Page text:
[Today's Multiverse Guest Blogger is Carmen Zheng, one of our former Surfin’ the Solar Wind high school interns, who grew up in Oakland and who is now—to our delight—an astronomy major at Cal. "On hot summer nights, we sat on the roof of my house, pretending we could see Pluto through our little telescope and pretending none of our problems existed."]

 On May 20, 2012, I was sitting in the back of a crowded minivan, basking in the cool breeze of the air conditioning and gazing out the window as the flashing city lights of Reno, Nevada whizzed by. Although glamorous hotels, slot machines, and neat souvenir shops basically surrounded our car, I was not looking at the streets – I was looking at the sky. May 20th was the date of an annular solar eclipse. We were headed to the small town of Nixon, Nevada, about an hour outside of Reno, where we would be directly underneath the passing of the moon between Earth and Sun. 

 

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Tags: astronomy eclipse field trip teens
Categories: categoryIn-Focus



Apr
24
2014

Guest Blogger: From a Third-Grade Teacher

Posted by Karin Hauck
Karin Hauck

boy with solar glasses

[Today's guest blogger is Meghan Campbell, a third-grade teacher who took our "Energy from the Sun" workshop -- with positive effects in her classroom!]
Meghan: After three days spent participating in the “Energy from the Sun” teacher workshop, I promised myself that I would work science, particularly solar science, into my classroom on a regular basis. I have seen firsthand how easy it is for things to fizzle out or be forgotten, but I did not want that to happen with all of my newly acquired activities that align perfectly with the third grade standards. From the start of the school year, I was sure to schedule science in at least once a week.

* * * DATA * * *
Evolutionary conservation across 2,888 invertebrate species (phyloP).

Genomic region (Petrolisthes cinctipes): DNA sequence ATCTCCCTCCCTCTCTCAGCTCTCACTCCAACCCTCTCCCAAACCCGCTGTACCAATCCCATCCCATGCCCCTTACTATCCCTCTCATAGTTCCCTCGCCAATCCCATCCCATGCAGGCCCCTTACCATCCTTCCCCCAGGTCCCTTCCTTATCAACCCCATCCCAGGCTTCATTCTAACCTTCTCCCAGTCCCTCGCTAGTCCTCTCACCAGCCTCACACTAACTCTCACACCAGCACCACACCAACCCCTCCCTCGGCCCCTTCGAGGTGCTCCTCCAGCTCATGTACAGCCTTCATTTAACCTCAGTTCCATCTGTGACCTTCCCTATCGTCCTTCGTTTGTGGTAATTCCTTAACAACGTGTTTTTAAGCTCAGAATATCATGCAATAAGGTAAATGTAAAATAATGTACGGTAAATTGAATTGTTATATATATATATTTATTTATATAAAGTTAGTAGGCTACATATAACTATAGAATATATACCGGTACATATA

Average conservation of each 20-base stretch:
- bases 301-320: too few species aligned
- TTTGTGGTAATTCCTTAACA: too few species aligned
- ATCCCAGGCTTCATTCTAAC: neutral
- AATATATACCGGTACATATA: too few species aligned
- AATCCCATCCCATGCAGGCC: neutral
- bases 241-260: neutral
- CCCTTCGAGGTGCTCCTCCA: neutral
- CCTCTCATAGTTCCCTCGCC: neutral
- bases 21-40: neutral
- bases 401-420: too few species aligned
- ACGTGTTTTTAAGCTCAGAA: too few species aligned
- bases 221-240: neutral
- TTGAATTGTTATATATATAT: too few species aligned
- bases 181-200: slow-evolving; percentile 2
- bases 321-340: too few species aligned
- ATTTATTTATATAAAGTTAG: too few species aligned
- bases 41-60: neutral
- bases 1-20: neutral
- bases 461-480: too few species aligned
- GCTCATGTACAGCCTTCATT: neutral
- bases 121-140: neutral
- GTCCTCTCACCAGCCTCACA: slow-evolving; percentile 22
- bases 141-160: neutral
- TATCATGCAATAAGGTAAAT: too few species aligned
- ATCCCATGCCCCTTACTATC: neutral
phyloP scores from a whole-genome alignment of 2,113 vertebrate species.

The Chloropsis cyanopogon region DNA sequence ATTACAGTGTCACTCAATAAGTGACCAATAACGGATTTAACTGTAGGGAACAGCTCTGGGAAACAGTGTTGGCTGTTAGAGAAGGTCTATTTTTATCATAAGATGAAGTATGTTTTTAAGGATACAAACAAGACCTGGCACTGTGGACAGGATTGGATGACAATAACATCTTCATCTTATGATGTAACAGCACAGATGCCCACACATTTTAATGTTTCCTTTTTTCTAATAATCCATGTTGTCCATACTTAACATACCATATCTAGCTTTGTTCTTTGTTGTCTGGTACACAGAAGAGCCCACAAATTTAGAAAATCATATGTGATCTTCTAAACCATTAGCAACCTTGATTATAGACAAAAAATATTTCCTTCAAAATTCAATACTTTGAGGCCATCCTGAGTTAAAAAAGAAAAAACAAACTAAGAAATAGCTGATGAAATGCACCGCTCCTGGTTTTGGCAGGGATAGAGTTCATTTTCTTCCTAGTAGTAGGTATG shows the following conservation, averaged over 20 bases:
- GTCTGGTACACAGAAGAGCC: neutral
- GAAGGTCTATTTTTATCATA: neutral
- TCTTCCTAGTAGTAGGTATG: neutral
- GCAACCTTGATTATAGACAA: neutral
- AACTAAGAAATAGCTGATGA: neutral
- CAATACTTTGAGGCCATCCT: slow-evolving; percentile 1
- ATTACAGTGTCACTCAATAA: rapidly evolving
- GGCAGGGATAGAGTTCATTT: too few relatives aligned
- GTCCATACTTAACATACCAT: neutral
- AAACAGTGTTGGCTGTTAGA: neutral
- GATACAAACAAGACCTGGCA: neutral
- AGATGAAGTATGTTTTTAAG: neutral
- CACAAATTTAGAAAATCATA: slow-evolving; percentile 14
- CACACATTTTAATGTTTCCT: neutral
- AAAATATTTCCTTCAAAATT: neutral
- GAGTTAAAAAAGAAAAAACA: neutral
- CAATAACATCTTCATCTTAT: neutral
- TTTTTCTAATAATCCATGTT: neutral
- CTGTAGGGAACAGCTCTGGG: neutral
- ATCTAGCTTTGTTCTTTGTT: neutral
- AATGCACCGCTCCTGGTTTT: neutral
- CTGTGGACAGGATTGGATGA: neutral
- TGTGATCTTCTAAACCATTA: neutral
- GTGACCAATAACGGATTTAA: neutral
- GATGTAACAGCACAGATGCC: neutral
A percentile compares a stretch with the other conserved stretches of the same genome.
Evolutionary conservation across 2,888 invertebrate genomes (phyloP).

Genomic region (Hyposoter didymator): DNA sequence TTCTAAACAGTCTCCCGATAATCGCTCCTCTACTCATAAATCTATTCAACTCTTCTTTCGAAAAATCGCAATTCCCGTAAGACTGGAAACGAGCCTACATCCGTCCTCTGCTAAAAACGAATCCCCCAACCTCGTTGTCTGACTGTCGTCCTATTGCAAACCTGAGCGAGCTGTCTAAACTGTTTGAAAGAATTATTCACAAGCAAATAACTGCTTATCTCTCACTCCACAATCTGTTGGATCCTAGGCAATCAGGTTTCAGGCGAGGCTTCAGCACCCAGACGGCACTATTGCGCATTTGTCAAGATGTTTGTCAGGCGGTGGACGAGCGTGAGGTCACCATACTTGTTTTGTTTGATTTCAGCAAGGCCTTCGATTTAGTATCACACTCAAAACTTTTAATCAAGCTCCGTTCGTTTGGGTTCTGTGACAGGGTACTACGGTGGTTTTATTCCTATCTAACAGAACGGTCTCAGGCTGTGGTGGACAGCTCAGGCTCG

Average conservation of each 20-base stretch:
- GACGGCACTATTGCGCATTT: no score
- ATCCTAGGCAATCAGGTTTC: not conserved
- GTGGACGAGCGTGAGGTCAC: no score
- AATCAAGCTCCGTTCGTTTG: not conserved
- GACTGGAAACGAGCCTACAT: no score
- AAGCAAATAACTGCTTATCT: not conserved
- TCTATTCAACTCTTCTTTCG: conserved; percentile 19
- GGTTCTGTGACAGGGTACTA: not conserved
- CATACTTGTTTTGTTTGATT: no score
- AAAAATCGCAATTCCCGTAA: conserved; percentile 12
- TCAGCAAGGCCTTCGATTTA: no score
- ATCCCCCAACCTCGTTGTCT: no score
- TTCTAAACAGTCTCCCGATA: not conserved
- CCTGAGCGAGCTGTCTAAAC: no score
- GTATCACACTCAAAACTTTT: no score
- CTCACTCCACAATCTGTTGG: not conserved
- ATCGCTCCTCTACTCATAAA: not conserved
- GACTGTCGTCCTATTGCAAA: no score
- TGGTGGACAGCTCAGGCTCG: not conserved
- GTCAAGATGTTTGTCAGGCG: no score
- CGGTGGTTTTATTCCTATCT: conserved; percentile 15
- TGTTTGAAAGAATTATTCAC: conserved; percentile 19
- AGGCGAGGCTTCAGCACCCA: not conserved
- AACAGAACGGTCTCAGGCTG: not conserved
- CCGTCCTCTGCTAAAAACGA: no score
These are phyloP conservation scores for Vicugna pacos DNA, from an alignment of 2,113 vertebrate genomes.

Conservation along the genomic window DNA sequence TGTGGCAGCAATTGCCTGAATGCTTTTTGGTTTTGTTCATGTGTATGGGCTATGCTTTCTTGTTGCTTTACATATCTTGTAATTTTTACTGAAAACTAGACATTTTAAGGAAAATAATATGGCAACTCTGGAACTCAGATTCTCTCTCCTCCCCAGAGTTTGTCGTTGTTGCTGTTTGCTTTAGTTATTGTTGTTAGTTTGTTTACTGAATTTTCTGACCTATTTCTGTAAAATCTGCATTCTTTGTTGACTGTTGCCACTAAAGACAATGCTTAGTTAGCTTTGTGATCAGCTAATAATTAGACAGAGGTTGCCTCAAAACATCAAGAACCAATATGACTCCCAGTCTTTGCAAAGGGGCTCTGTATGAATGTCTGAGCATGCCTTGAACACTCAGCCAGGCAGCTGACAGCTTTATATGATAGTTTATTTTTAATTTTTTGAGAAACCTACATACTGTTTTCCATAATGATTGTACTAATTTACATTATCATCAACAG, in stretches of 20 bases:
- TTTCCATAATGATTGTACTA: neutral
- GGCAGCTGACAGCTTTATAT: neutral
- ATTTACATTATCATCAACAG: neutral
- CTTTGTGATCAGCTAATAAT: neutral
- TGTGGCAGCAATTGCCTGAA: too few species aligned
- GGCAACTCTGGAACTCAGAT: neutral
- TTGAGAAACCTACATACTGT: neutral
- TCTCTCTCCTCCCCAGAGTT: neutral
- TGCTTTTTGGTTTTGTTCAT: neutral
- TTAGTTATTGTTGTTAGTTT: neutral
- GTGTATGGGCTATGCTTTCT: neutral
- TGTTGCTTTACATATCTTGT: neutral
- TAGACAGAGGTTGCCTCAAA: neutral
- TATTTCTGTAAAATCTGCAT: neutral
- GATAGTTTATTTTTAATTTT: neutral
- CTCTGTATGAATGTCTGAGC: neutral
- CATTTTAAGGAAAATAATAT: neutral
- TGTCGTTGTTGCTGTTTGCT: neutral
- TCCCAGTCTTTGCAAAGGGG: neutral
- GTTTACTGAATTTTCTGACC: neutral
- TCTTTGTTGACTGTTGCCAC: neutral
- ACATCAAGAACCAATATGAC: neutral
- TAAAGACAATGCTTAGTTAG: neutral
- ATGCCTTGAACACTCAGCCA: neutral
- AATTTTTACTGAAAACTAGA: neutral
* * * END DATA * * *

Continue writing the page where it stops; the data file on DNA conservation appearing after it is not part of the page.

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Tags: energy hands-on activities students Sun teachers
Categories: categoryIn-Focus



Mar
20
2014

Bulldogs Have Their Eyes on the Sky! (Energy from the Sun workshop in L.A.)

Posted by Karin Hauck
Karin Hauck

crowd in sunshineWe just wrapped up a great Teacher Workshop at the NASA Jet Propulsion Laboratory—Energy from the Sun. The workshop focused on solar science and solar energy, and it coincided with one of the stormiest, wettest weekends in Los Angeles in a very long time. We are beginning to think that our solar workshops may actually have the power to bring rain! learn more...



Tags: energy hands-on activities librarian Sun teachers



Mar
11
2014

Cal Day at the Space Sciences Lab!

Posted by Karin Hauck
Karin Hauck

Join us for Cal Day, Saturday, April 12th, from 11am-5pm, the one day each year that UC Berkeley's Space Sciences Lab opens its doors to the public. Shuttles will be transporting the public every 20 minutes from Hearst Mining Circle on campus to SSL.  Activities include walking tours of UC Berkeley’s cutting-edge space science research lab, as well as talks on topics such the upcoming lunar eclipse, a career panel on cool jobs at the lab, and hands-on activities for all ages! 

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Tags: all ages Cal Day career family hands-on activities lunar eclipse walking tour
Categories: categoryIn-Focus



Jul
19
2013

B.A.T.S. Takes Flight Thanks to Grant from Lisa and Douglas Goldman Fund!

Posted by Dan Zevin
Dan Zevin

No, that’s not a grammatical error in the title. B.A.T.S. stands for Bay Area Teen Science, an active and united group of Bay Area youth and youth science program providers that are working together to provide safe, fun, and social science learning and career building events for Bay Area teens. Through a generous grant from the Lisa and Douglas Goldman Fund, B.A.T.S. is taking flight in 2013 with youth-driven Teen Science Nights, Science Career Fairs, Community Star Parties, Program Exchanges, and Social Media Discussions on a variety of science, technology, and engineering topics. learn more...



Tags: B.A.T.S. BATS Bay Area Teen Science In-Focus Lisa and Douglas Goldman Fund
Categories: categoryIn-Focus